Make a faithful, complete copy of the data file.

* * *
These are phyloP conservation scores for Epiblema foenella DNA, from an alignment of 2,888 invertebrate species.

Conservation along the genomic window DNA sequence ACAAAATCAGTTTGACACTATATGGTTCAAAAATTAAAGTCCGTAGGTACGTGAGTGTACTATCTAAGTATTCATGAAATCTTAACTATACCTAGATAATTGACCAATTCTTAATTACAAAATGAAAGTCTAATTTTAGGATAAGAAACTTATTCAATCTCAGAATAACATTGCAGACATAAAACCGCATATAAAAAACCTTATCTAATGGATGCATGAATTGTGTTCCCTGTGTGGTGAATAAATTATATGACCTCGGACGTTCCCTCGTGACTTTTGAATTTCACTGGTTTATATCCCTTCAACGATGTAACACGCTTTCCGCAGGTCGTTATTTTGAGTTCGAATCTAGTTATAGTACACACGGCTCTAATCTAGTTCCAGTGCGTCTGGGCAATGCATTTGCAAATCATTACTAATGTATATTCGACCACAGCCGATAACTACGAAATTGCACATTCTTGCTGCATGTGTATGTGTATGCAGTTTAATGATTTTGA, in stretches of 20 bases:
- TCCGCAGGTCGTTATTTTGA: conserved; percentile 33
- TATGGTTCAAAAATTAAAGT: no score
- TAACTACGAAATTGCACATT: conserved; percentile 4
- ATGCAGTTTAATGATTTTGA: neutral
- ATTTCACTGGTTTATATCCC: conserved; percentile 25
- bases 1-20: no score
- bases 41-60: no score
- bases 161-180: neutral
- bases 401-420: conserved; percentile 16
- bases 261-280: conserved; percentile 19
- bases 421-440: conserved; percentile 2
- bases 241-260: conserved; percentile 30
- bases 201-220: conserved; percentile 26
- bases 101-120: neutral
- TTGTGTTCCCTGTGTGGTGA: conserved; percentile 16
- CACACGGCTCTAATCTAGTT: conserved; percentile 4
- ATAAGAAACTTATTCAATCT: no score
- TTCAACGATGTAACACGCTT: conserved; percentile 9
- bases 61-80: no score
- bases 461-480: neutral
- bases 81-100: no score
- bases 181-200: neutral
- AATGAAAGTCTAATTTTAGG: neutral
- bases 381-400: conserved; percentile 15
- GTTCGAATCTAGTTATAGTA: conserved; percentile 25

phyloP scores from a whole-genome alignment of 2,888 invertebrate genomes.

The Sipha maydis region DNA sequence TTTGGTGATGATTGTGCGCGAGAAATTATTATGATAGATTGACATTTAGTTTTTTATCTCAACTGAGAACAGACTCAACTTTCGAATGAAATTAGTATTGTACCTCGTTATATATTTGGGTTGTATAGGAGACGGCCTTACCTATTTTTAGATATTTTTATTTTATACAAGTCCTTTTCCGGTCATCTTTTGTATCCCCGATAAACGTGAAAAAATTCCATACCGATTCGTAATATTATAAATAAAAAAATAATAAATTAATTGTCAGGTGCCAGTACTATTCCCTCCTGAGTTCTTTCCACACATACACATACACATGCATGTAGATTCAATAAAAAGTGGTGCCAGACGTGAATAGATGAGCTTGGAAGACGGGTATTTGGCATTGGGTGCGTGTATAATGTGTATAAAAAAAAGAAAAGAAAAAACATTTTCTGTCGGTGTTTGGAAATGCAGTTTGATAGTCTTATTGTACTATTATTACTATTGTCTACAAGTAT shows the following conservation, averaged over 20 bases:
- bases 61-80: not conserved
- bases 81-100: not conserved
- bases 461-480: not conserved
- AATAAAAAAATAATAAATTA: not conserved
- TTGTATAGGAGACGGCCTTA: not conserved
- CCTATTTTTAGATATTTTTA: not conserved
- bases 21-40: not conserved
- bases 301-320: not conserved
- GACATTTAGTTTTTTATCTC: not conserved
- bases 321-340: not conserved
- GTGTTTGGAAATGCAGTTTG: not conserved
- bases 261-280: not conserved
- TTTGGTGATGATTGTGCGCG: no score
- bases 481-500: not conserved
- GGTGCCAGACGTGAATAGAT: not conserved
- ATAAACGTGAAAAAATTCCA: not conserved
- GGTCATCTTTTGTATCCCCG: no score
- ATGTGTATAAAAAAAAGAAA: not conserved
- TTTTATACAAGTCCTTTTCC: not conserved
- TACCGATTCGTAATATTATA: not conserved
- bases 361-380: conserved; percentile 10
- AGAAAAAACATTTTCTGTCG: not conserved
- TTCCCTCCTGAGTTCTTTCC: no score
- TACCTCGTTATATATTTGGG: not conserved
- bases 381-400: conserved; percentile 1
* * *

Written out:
These are phyloP conservation scores for Epiblema foenella DNA, from an alignment of 2,888 invertebrate species.

Conservation along the genomic window DNA sequence ACAAAATCAGTTTGACACTATATGGTTCAAAAATTAAAGTCCGTAGGTACGTGAGTGTACTATCTAAGTATTCATGAAATCTTAACTATACCTAGATAATTGACCAATTCTTAATTACAAAATGAAAGTCTAATTTTAGGATAAGAAACTTATTCAATCTCAGAATAACATTGCAGACATAAAACCGCATATAAAAAACCTTATCTAATGGATGCATGAATTGTGTTCCCTGTGTGGTGAATAAATTATATGACCTCGGACGTTCCCTCGTGACTTTTGAATTTCACTGGTTTATATCCCTTCAACGATGTAACACGCTTTCCGCAGGTCGTTATTTTGAGTTCGAATCTAGTTATAGTACACACGGCTCTAATCTAGTTCCAGTGCGTCTGGGCAATGCATTTGCAAATCATTACTAATGTATATTCGACCACAGCCGATAACTACGAAATTGCACATTCTTGCTGCATGTGTATGTGTATGCAGTTTAATGATTTTGA, in stretches of 20 bases:
- TCCGCAGGTCGTTATTTTGA: conserved; percentile 33
- TATGGTTCAAAAATTAAAGT: no score
- TAACTACGAAATTGCACATT: conserved; percentile 4
- ATGCAGTTTAATGATTTTGA: neutral
- ATTTCACTGGTTTATATCCC: conserved; percentile 25
- bases 1-20: no score
- bases 41-60: no score
- bases 161-180: neutral
- bases 401-420: conserved; percentile 16
- bases 261-280: conserved; percentile 19
- bases 421-440: conserved; percentile 2
- bases 241-260: conserved; percentile 30
- bases 201-220: conserved; percentile 26
- bases 101-120: neutral
- TTGTGTTCCCTGTGTGGTGA: conserved; percentile 16
- CACACGGCTCTAATCTAGTT: conserved; percentile 4
- ATAAGAAACTTATTCAATCT: no score
- TTCAACGATGTAACACGCTT: conserved; percentile 9
- bases 61-80: no score
- bases 461-480: neutral
- bases 81-100: no score
- bases 181-200: neutral
- AATGAAAGTCTAATTTTAGG: neutral
- bases 381-400: conserved; percentile 15
- GTTCGAATCTAGTTATAGTA: conserved; percentile 25

phyloP scores from a whole-genome alignment of 2,888 invertebrate genomes.

The Sipha maydis region DNA sequence TTTGGTGATGATTGTGCGCGAGAAATTATTATGATAGATTGACATTTAGTTTTTTATCTCAACTGAGAACAGACTCAACTTTCGAATGAAATTAGTATTGTACCTCGTTATATATTTGGGTTGTATAGGAGACGGCCTTACCTATTTTTAGATATTTTTATTTTATACAAGTCCTTTTCCGGTCATCTTTTGTATCCCCGATAAACGTGAAAAAATTCCATACCGATTCGTAATATTATAAATAAAAAAATAATAAATTAATTGTCAGGTGCCAGTACTATTCCCTCCTGAGTTCTTTCCACACATACACATACACATGCATGTAGATTCAATAAAAAGTGGTGCCAGACGTGAATAGATGAGCTTGGAAGACGGGTATTTGGCATTGGGTGCGTGTATAATGTGTATAAAAAAAAGAAAAGAAAAAACATTTTCTGTCGGTGTTTGGAAATGCAGTTTGATAGTCTTATTGTACTATTATTACTATTGTCTACAAGTAT shows the following conservation, averaged over 20 bases:
- bases 61-80: not conserved
- bases 81-100: not conserved
- bases 461-480: not conserved
- AATAAAAAAATAATAAATTA: not conserved
- TTGTATAGGAGACGGCCTTA: not conserved
- CCTATTTTTAGATATTTTTA: not conserved
- bases 21-40: not conserved
- bases 301-320: not conserved
- GACATTTAGTTTTTTATCTC: not conserved
- bases 321-340: not conserved
- GTGTTTGGAAATGCAGTTTG: not conserved
- bases 261-280: not conserved
- TTTGGTGATGATTGTGCGCG: no score
- bases 481-500: not conserved
- GGTGCCAGACGTGAATAGAT: not conserved
- ATAAACGTGAAAAAATTCCA: not conserved
- GGTCATCTTTTGTATCCCCG: no score
- ATGTGTATAAAAAAAAGAAA: not conserved
- TTTTATACAAGTCCTTTTCC: not conserved
- TACCGATTCGTAATATTATA: not conserved
- bases 361-380: conserved; percentile 10
- AGAAAAAACATTTTCTGTCG: not conserved
- TTCCCTCCTGAGTTCTTTCC: no score
- TACCTCGTTATATATTTGGG: not conserved
- bases 381-400: conserved; percentile 1